MIV November 2008 Voter Guide
From Korean Resource Center
This MIV 2008 Voter Guide was written to make the issues on the ballot easier to understand for everyone. We hope that the information and recommendations in this guide will help you to understand the ballot issues that will benefit low-income immigrant and other marginalized communities, and those that threaten them.
Exercising the right to vote is just one way to make an impact. We need to stay involved after Election Day to help make the long-term changes that we all need to live healthy and fulfilling lives.
Use your vote to support ballot issues that address the most important needs of immigrants and their families -- quality education, good jobs, health care, public benefits, affordable housing, healthy environments, and human dignity.
When you vote on TUESDAY NOVEMBER 4th You speak for yourself, your family, and your community!
These voter guides are available in Chinese, English, Korean, Spanish, Tagalog and Vietnamese. You can browse them online at http://www.mivcalifornia.org/resources/index.php . Your organization can get these voter guides for FREE by becoming a MIV campaign partner!
 What's in this guide
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For more information about the MIV campaign go to: http://mivcalifornia.org
 Recommendations from the MIV Campaign
Three statewide ballot initiatives that are not related to our platform issues are not covered in this voter guide. For information about Propositions 1, 2, and 12, please visit www.easyvoter.org.
 Proposition 3: Funding for Children’s Hospitals
Proposition 3 authorizes $980,000,000 in bonds from the State’s General fund for the construction, expansion, remodeling, renovation, furnishing, and equipping of children’s hospitals. A bond is a loan to the state by wealthy investors or private banks, which the state promises to pay back with interest. Bonds must be approved by voters because voters pay back the bond with their taxes, which could instead be used to fund other programs or services.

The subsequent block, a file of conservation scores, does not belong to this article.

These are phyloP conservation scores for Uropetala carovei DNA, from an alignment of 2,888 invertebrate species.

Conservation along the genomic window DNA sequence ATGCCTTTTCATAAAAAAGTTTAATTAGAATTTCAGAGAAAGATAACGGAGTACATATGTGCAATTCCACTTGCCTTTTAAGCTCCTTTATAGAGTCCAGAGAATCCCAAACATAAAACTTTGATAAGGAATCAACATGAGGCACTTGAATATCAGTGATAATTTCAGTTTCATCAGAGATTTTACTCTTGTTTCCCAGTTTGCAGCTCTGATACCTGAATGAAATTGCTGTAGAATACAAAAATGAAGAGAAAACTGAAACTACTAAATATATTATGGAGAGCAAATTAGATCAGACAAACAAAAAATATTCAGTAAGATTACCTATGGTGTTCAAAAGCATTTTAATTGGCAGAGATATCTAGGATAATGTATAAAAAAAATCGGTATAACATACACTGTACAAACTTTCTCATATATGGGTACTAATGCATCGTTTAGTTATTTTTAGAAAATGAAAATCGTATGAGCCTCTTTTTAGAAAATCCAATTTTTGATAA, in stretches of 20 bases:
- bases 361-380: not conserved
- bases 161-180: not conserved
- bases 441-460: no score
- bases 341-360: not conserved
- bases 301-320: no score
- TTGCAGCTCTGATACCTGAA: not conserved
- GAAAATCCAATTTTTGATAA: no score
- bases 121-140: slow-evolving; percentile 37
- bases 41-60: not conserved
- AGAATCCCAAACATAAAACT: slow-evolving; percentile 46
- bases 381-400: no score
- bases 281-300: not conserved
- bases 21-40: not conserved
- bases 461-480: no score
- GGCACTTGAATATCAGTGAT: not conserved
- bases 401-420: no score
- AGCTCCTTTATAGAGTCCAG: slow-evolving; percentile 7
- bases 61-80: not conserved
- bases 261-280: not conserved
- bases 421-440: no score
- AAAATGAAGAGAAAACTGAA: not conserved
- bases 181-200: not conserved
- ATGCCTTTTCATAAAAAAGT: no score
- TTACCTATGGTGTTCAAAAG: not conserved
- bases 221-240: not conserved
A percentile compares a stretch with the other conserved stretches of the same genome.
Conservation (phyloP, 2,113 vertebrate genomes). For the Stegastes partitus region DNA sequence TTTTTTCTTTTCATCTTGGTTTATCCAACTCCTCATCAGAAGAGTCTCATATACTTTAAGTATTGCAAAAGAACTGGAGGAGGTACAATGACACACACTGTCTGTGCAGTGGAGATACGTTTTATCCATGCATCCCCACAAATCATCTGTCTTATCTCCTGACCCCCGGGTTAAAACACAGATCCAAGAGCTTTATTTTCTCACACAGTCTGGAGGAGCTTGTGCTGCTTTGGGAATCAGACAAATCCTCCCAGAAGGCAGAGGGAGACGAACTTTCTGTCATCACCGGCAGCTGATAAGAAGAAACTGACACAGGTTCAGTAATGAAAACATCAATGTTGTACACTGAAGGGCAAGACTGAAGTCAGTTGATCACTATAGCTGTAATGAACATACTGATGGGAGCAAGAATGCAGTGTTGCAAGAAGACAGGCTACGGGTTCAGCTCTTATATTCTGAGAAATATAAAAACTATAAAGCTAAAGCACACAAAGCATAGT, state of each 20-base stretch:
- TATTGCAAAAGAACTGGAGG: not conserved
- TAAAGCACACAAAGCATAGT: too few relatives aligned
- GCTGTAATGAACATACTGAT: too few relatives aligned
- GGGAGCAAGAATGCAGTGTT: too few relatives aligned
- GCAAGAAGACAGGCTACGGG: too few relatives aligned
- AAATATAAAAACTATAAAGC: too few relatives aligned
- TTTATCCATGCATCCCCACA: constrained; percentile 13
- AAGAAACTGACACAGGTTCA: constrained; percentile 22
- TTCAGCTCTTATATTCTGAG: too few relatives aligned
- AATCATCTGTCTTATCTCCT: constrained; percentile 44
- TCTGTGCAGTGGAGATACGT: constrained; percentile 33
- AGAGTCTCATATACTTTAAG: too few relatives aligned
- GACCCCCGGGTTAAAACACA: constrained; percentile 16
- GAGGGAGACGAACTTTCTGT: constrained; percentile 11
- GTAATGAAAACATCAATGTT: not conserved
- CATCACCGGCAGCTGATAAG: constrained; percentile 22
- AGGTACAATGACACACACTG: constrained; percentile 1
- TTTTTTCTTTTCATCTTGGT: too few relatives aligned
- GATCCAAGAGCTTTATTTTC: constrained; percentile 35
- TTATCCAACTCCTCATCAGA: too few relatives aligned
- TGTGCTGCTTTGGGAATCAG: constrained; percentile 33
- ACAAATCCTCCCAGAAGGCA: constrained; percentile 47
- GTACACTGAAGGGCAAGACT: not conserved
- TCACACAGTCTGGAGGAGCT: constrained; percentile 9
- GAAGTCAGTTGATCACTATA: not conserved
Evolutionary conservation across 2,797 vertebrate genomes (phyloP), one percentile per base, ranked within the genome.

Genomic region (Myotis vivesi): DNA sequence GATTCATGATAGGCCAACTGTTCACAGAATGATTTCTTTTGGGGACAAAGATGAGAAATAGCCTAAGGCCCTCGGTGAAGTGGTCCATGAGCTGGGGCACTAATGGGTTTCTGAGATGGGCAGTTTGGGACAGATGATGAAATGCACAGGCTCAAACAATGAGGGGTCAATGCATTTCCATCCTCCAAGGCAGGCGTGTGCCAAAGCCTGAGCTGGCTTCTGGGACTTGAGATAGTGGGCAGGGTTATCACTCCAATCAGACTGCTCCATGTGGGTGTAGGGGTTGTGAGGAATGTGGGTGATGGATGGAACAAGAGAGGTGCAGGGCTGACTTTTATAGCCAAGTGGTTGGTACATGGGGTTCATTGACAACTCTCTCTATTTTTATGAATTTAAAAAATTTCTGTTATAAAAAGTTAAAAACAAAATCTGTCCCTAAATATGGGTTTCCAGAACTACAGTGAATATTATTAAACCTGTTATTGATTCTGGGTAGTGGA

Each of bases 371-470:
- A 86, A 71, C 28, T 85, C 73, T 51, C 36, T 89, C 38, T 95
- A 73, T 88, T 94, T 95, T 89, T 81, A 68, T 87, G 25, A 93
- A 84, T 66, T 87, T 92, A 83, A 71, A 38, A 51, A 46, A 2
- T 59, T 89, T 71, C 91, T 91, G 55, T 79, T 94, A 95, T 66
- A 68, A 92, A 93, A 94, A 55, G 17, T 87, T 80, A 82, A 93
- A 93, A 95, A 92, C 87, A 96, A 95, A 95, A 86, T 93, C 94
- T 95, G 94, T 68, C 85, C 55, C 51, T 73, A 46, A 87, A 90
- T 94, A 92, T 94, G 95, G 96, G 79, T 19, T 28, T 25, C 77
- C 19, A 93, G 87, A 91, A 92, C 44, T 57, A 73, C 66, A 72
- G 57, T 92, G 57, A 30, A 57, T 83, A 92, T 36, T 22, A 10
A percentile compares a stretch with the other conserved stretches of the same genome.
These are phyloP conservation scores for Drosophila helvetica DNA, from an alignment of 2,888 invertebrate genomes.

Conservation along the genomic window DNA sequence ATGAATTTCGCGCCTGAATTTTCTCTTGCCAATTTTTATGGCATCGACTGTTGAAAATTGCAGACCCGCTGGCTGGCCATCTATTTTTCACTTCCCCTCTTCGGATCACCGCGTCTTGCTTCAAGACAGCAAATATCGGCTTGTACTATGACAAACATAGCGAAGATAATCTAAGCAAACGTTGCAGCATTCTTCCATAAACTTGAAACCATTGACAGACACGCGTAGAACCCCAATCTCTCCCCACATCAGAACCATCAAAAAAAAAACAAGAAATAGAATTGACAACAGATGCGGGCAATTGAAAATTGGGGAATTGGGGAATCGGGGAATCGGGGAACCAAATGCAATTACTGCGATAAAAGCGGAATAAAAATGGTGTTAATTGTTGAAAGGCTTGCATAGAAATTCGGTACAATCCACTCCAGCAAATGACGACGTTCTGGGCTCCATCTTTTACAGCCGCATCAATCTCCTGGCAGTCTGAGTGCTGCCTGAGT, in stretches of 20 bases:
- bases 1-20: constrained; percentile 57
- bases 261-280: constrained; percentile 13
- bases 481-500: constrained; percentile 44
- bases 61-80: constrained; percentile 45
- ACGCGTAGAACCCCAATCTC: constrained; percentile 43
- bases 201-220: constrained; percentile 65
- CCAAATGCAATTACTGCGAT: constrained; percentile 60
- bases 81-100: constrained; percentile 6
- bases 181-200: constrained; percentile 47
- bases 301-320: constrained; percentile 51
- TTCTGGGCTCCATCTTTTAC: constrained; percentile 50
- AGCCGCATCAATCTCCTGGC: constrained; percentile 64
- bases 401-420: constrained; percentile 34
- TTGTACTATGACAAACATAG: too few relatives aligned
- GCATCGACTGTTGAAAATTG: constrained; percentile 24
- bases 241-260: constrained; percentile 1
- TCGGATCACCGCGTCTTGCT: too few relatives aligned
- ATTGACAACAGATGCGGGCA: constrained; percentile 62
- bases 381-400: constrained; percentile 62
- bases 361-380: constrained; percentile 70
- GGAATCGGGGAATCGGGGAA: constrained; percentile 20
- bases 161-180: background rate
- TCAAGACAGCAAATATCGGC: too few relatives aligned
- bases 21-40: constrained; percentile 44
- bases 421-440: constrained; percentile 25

80% of the funds would be allocated to non-profit hospitals that serve large numbers of Medi-Cal recipients and other underserved members of our communities. However, community clinics and county hospitals, which are often primary healthcare providers for low-income communities, would not be eligible to receive these funds. Some healthcare advocates are concerned that this money would mostly be used for new equipment rather than for expansion of services. We believe in increasing access to quality healthcare for low-income people, including immigrants. However we have concerns that these funds may not address the most important healthcare needs of our communities.
We remain neutral on Prop. 3.
 Proposition 4: Denying Youth Access to Health Care
Right now, a young woman under the age of 18 years can go to a health care provider to terminate a pregnancy if she chooses to do so. This is a right that young women have under the California Constitution. Prop. 4 would change the law and require a health care provider to notify the parents or guardians of a young woman at least 48-hours prior to terminating a pregnancy.
We recognize that this issue may be controversial and very personal. We also believe that it is being used to divide our communities. In our discussions with community members statewide, people agreed that encouraging greater communication within a family is a good goal. However, this initiative does not provide parents with the tools to communicate with their kids or funding to educate youth about their reproductive health. There were also concerns that this initiative would increase obstacles to accessing reproductive health services and could force young women to turn to unsafe options. We believe that women should have greater access to preventative healthcare as well as the right to make their own choices regarding their reproductive health.
We recommend: No on Prop. 4.
 Proposition 5: Funding for Rehabilitation, Not Prisons